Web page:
I'd read that newbies should purchase multiple starters so they don't love one to death.  :)

I have four Shimpaku starters, some ficus and a few Hinokis.  I'd like to tinker with one or a few but I'm not abject to letting a few simply grow.  I've got the majority of them in escape pots in our backyard for ease of watering and to let a few really grow.  I like you're suggestions.  Thanks for the reply.  :)
 

shimsuki

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Re: Shimpaku guidance for a newbie?
« Reply #7 on: September 29, 2009, 06:08 PM »
I would not even consider putting the thing in a bonsai pot yet, I have made that mistake. Plant it into a 1-3 gallon plastic nursery pot. Like king kong said, I would wire and remove about 15% of the unneeded foliage. Put some curve into it and let it grow.

If you update your profile so we can see where you live we may be able to assist you further.
 

somegeek

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Re: Shimpaku guidance for a newbie?
« Reply #8 on: October 01, 2009, 11:00 AM »
I would not even consider putting the thing in a bonsai pot yet, I have made that mistake. Plant it into a 1-3 gallon plastic nursery pot. Like king kong said, I would wire and remove about 15% of the unneeded foliage. Put some curve into it and let it grow.

If you update your profile so we can see where you live we may be able to assist you further.

Zone 8a-b here.

Thanks for the advice... I will move this back to a 1 gallon escape pot setup in my backyard. :)
 

joe cervantes

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Re: Shimpaku guidance for a newbie?
« Reply #9 on: October 04, 2009, 07:34 PM »
Hope this isnt a stupid question, but what exactly is an "escape pot"?
 

somegeek

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Re: Shimpaku guidance for a newbie?
« Reply #10 on: October 04, 2009, 09:58 PM »
Only dumb question is the one left unasked.  :)

Basically you put the potted plant/tree in the soil.  Makes it easier to remove at a later time if that's what you intend to do.  The pot is mostly under the soil line so it doesn't dry out as easily and is a bit protected from the elements.  Also a bit more aesthetically pleasing.

Can also do this to limit the spread of invasive species plants.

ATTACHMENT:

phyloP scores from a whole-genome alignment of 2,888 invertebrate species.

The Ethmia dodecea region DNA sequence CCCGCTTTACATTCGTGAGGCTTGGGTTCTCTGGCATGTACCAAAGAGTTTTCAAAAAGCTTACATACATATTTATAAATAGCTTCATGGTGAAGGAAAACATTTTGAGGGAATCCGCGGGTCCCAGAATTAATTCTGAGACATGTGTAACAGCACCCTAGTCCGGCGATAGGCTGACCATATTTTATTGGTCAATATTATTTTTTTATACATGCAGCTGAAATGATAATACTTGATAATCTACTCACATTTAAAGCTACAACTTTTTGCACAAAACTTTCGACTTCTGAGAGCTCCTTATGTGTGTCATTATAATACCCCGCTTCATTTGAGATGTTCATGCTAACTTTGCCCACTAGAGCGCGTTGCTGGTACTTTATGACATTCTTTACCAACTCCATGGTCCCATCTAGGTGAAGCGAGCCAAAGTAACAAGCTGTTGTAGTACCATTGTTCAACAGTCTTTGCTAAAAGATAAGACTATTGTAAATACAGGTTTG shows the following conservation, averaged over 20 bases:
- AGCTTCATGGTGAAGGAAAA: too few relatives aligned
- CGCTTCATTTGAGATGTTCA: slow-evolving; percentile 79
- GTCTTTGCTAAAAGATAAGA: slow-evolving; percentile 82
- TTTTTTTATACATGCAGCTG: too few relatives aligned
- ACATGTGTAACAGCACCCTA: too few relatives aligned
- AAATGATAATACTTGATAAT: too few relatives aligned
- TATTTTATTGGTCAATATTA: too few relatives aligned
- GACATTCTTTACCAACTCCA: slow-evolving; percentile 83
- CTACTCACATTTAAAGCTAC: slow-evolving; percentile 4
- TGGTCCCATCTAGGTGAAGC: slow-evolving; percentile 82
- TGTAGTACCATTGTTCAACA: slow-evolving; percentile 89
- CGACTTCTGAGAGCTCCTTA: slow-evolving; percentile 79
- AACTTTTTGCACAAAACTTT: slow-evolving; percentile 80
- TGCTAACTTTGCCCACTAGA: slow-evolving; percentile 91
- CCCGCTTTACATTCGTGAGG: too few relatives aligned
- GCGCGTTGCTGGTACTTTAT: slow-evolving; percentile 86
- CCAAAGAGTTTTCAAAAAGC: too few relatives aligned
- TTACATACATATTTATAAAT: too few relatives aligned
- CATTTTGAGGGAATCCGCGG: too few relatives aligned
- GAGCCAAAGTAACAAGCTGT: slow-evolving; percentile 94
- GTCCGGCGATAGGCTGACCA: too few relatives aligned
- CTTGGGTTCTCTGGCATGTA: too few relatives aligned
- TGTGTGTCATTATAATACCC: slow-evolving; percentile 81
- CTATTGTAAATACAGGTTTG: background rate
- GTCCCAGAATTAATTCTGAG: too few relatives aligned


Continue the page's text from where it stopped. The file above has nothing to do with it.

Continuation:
« Last Edit: October 04, 2009, 10:37 PM by somegeek »
 

joe cervantes

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Re: Shimpaku guidance for a newbie?
« Reply #11 on: October 04, 2009, 10:51 PM »
Very true some geek. Thanks for the reply. Once you put the escape pot into the soil, doesnt that limit the roots from growing. Trying to understand it. Thanks, Joe
 

John Kirby

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Re: Shimpaku guidance for a newbie?
« Reply #12 on: October 04, 2009, 10:53 PM »
Absolutely correct Geek. You may or may not need an escape pot, in the big pot with lots of water and fertilizer (use osmocote or miracle gro), these little trees will grow pretty quick. John
 

somegeek

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Re: Shimpaku guidance for a newbie?
« Reply #13 on: October 04, 2009, 11:15 PM »
Very true some geek. Thanks for the reply. Once you put the escape pot into the soil, doesnt that limit the roots from growing. Trying to understand it. Thanks, Joe

The limitation can be overcome... when the tree is starting to become root bound, place the tree into a larger pot.

Good info here:

http://www.bonsai4me.com/Basics/Basics%20Bonsai%20Myths%20Overpotting.htm

Quote
"The best way to achieve fastest growth is to shift (repot) just as soon as the plant produces an intact rootball. This is standard nursery practice and a well established principle. If you do this, you don't have to disturb the rootball or prune the top, thus there is little or no shock and it can be done at any time of the year. Bonsai practices somewhat complicate this, since we want specific root configurations, but for plants in training it still holds.

Ok, what's an intact rootball? An intact rootball is when you can knock the nursery can or pot off the root ball and it won't fall apart."

somegeek